Costing and pricing your products correctly can be a minefield for young food and beverage businesses.
No matter how much we wish it was, pricing is a far from exact science. There’s so much more to figuring out how much to charge than the cost of the raw ingredients. But you also need to understand what your customers, and your end consumers, are willing to pay.
And somewhere in all this, you need to make sure you are paying yourself adequately as well. After you’ve signed the deal with a retailer is not the time to find out you’ve forgotten to include a profit margin!
Here are some key issues and questions to consider before you start doing your sums:
- Have you decided who are you going to sell your product to? There’s a difference between customers and consumers, and if you are selling to customers then that must be factored into your pricing as well. (Customers are the people who buy your product to sell to someone else (find out more here). Consumers are the people who will be eating or drinking your product (find out more here).
- Have you considered the different channels of distribution you are considering using? One price for all won’t work – if you plan to use a distributor, for example, then you ensure there is enough margin so everyone can make a profit. If you are selling direct to a retailer, the money you make must cover your time, effort, samples, freight and replacement stock.
- Price is a key signal to your market. Too low a price will signal that your product is lower quality, or that you are desperate for a sale. Analyse your marketplace by visiting supermarkets and other retailers, checking pricelists on the internet, and talking to distributors, and then decide if you want to position your product as a premium, value or discount product and ensure your pricing is consistent with that market.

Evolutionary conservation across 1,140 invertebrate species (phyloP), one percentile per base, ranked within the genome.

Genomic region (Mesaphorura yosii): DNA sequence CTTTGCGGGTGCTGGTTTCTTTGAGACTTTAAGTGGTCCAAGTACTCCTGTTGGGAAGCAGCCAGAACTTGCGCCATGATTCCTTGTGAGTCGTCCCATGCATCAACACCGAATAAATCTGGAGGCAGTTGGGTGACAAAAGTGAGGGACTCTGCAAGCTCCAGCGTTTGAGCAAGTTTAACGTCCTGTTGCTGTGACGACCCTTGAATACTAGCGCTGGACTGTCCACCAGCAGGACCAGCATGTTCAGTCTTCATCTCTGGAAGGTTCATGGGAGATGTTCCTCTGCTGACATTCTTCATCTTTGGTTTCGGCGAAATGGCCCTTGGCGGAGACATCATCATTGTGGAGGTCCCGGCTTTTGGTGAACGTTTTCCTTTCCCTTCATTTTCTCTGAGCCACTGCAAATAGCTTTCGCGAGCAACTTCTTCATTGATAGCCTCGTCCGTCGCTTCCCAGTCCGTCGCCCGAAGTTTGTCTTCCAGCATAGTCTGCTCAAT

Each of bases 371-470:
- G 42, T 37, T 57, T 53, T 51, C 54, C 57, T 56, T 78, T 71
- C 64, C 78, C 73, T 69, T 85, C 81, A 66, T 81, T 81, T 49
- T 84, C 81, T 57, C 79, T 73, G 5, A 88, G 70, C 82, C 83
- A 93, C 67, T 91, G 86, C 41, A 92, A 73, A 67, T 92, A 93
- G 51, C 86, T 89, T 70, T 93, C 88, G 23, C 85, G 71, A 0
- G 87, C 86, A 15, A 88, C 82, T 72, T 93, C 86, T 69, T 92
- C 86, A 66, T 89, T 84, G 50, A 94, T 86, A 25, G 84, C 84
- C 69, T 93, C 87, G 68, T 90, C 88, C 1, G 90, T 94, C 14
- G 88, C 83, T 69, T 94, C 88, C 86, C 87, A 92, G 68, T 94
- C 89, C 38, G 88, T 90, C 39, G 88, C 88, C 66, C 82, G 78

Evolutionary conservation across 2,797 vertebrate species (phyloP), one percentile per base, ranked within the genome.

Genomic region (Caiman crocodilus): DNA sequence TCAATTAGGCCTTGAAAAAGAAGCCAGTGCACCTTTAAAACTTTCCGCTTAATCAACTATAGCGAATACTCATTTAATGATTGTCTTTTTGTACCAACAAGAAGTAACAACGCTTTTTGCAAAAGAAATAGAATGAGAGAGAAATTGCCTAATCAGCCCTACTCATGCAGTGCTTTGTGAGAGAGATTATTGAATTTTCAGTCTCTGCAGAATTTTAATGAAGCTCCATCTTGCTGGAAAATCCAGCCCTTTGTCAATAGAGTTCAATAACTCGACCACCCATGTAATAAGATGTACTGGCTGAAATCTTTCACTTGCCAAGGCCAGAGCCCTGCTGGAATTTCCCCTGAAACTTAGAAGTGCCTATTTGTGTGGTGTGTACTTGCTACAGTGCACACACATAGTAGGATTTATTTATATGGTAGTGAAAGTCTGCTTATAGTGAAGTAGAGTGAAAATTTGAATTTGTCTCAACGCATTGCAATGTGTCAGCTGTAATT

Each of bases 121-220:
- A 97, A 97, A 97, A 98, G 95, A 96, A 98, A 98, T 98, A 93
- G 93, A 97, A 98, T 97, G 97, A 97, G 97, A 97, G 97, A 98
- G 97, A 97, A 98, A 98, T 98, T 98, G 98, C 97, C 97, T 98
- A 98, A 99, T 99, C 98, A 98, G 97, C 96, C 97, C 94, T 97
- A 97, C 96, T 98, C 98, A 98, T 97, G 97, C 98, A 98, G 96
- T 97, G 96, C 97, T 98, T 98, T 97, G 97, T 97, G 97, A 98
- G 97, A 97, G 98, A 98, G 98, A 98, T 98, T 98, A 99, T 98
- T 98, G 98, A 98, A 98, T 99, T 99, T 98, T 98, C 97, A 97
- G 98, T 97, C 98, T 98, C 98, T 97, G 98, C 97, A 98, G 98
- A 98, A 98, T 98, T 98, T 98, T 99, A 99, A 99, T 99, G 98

- Have you discussed your costing and pricing with your accountant? Their job is to help you be profitable and they will be able to help you identify any potential pitfalls in your plans before they become a problem.
- If you are selling products via your own factory outlet or directly via your website, but also have distribution to other retail outlets, does your pricing undercut your retailers? (This is why many factory outlets carry stock that you cannot buy elsewhere. This way there is no direct comparison between your outlet and the other retailers.)
- Not understanding your costing processes and having reliable pricing figures puts your business at risk from:
- under-pricing leading to loss of profit
- overpricing leading to loss of sales
- taking on jobs that are unprofitable or end up actually costing you money
- offering discounts that lead to loss making
- poor cost control, including excessive overheads
- operating below capacity
- unprofitable products being pursued
How to cost and price your product
To work out the actual cost of manufacturing your product you need to break down the cost per unit of raw ingredients and packaging, and add in labour and overheads. Then you can tally the actual cost, add the necessary margins and see how much work you have ahead of you to create a sustainable business.